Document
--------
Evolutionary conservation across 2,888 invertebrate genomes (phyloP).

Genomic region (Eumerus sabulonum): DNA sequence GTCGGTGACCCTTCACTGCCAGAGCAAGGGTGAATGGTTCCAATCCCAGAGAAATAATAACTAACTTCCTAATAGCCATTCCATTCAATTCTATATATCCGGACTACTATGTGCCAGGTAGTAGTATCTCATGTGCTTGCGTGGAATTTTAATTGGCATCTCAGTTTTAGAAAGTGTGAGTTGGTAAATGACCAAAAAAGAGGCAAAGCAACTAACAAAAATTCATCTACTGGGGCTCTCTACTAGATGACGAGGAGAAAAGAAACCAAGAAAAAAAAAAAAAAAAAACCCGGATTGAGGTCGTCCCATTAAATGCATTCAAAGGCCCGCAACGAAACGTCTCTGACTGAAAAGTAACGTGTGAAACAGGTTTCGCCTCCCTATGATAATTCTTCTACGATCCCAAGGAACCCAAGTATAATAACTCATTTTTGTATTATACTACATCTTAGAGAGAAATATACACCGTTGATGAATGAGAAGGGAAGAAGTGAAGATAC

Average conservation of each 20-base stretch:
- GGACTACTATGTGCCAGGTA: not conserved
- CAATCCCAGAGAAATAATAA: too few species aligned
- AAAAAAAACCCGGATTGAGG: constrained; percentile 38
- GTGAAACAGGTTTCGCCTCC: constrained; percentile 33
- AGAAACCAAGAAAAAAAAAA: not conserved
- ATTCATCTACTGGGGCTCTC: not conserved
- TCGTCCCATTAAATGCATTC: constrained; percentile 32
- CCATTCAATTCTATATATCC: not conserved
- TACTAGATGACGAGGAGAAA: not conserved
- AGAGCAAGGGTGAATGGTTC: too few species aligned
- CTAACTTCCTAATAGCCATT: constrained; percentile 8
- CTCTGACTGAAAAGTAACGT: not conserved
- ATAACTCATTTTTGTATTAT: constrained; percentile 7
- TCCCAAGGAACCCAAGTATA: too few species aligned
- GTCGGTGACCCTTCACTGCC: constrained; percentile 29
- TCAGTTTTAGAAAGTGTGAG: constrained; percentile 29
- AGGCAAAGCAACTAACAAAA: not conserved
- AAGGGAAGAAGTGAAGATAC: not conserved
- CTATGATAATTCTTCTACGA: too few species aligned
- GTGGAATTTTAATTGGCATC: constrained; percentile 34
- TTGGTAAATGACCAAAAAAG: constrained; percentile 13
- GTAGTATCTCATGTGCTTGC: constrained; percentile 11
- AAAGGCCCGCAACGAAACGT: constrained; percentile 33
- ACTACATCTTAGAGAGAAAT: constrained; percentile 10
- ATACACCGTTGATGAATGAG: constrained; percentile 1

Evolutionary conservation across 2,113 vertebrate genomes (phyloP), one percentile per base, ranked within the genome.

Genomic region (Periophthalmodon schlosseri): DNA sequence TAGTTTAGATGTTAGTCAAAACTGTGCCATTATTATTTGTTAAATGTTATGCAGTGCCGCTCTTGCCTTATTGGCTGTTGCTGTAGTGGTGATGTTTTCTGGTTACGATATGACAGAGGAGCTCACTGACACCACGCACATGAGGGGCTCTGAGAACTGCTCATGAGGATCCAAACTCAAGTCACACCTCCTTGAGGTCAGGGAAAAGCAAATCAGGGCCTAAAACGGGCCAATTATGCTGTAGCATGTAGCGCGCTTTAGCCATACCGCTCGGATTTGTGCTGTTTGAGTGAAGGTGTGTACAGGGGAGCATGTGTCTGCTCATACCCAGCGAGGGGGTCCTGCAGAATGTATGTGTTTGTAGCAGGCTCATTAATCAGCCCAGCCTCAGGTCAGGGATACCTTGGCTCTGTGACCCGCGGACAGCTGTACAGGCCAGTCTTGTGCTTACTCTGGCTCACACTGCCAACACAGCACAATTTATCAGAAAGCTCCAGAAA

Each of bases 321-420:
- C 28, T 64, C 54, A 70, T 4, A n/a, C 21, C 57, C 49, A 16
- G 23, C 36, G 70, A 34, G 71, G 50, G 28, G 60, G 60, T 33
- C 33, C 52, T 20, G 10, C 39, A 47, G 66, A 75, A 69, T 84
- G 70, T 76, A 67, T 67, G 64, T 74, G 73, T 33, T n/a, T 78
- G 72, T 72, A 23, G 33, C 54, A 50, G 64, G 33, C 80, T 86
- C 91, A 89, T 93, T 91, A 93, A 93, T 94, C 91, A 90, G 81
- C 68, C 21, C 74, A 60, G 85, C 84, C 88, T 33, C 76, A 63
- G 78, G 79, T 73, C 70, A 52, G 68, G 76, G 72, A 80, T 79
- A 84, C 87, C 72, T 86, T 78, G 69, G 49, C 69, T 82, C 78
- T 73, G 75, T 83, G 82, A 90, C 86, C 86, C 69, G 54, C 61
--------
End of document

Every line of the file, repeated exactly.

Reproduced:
Evolutionary conservation across 2,888 invertebrate genomes (phyloP).

Genomic region (Eumerus sabulonum): DNA sequence GTCGGTGACCCTTCACTGCCAGAGCAAGGGTGAATGGTTCCAATCCCAGAGAAATAATAACTAACTTCCTAATAGCCATTCCATTCAATTCTATATATCCGGACTACTATGTGCCAGGTAGTAGTATCTCATGTGCTTGCGTGGAATTTTAATTGGCATCTCAGTTTTAGAAAGTGTGAGTTGGTAAATGACCAAAAAAGAGGCAAAGCAACTAACAAAAATTCATCTACTGGGGCTCTCTACTAGATGACGAGGAGAAAAGAAACCAAGAAAAAAAAAAAAAAAAAACCCGGATTGAGGTCGTCCCATTAAATGCATTCAAAGGCCCGCAACGAAACGTCTCTGACTGAAAAGTAACGTGTGAAACAGGTTTCGCCTCCCTATGATAATTCTTCTACGATCCCAAGGAACCCAAGTATAATAACTCATTTTTGTATTATACTACATCTTAGAGAGAAATATACACCGTTGATGAATGAGAAGGGAAGAAGTGAAGATAC

Average conservation of each 20-base stretch:
- GGACTACTATGTGCCAGGTA: not conserved
- CAATCCCAGAGAAATAATAA: too few species aligned
- AAAAAAAACCCGGATTGAGG: constrained; percentile 38
- GTGAAACAGGTTTCGCCTCC: constrained; percentile 33
- AGAAACCAAGAAAAAAAAAA: not conserved
- ATTCATCTACTGGGGCTCTC: not conserved
- TCGTCCCATTAAATGCATTC: constrained; percentile 32
- CCATTCAATTCTATATATCC: not conserved
- TACTAGATGACGAGGAGAAA: not conserved
- AGAGCAAGGGTGAATGGTTC: too few species aligned
- CTAACTTCCTAATAGCCATT: constrained; percentile 8
- CTCTGACTGAAAAGTAACGT: not conserved
- ATAACTCATTTTTGTATTAT: constrained; percentile 7
- TCCCAAGGAACCCAAGTATA: too few species aligned
- GTCGGTGACCCTTCACTGCC: constrained; percentile 29
- TCAGTTTTAGAAAGTGTGAG: constrained; percentile 29
- AGGCAAAGCAACTAACAAAA: not conserved
- AAGGGAAGAAGTGAAGATAC: not conserved
- CTATGATAATTCTTCTACGA: too few species aligned
- GTGGAATTTTAATTGGCATC: constrained; percentile 34
- TTGGTAAATGACCAAAAAAG: constrained; percentile 13
- GTAGTATCTCATGTGCTTGC: constrained; percentile 11
- AAAGGCCCGCAACGAAACGT: constrained; percentile 33
- ACTACATCTTAGAGAGAAAT: constrained; percentile 10
- ATACACCGTTGATGAATGAG: constrained; percentile 1

Evolutionary conservation across 2,113 vertebrate genomes (phyloP), one percentile per base, ranked within the genome.

Genomic region (Periophthalmodon schlosseri): DNA sequence TAGTTTAGATGTTAGTCAAAACTGTGCCATTATTATTTGTTAAATGTTATGCAGTGCCGCTCTTGCCTTATTGGCTGTTGCTGTAGTGGTGATGTTTTCTGGTTACGATATGACAGAGGAGCTCACTGACACCACGCACATGAGGGGCTCTGAGAACTGCTCATGAGGATCCAAACTCAAGTCACACCTCCTTGAGGTCAGGGAAAAGCAAATCAGGGCCTAAAACGGGCCAATTATGCTGTAGCATGTAGCGCGCTTTAGCCATACCGCTCGGATTTGTGCTGTTTGAGTGAAGGTGTGTACAGGGGAGCATGTGTCTGCTCATACCCAGCGAGGGGGTCCTGCAGAATGTATGTGTTTGTAGCAGGCTCATTAATCAGCCCAGCCTCAGGTCAGGGATACCTTGGCTCTGTGACCCGCGGACAGCTGTACAGGCCAGTCTTGTGCTTACTCTGGCTCACACTGCCAACACAGCACAATTTATCAGAAAGCTCCAGAAA

Each of bases 321-420:
- C 28, T 64, C 54, A 70, T 4, A n/a, C 21, C 57, C 49, A 16
- G 23, C 36, G 70, A 34, G 71, G 50, G 28, G 60, G 60, T 33
- C 33, C 52, T 20, G 10, C 39, A 47, G 66, A 75, A 69, T 84
- G 70, T 76, A 67, T 67, G 64, T 74, G 73, T 33, T n/a, T 78
- G 72, T 72, A 23, G 33, C 54, A 50, G 64, G 33, C 80, T 86
- C 91, A 89, T 93, T 91, A 93, A 93, T 94, C 91, A 90, G 81
- C 68, C 21, C 74, A 60, G 85, C 84, C 88, T 33, C 76, A 63
- G 78, G 79, T 73, C 70, A 52, G 68, G 76, G 72, A 80, T 79
- A 84, C 87, C 72, T 86, T 78, G 69, G 49, C 69, T 82, C 78
- T 73, G 75, T 83, G 82, A 90, C 86, C 86, C 69, G 54, C 61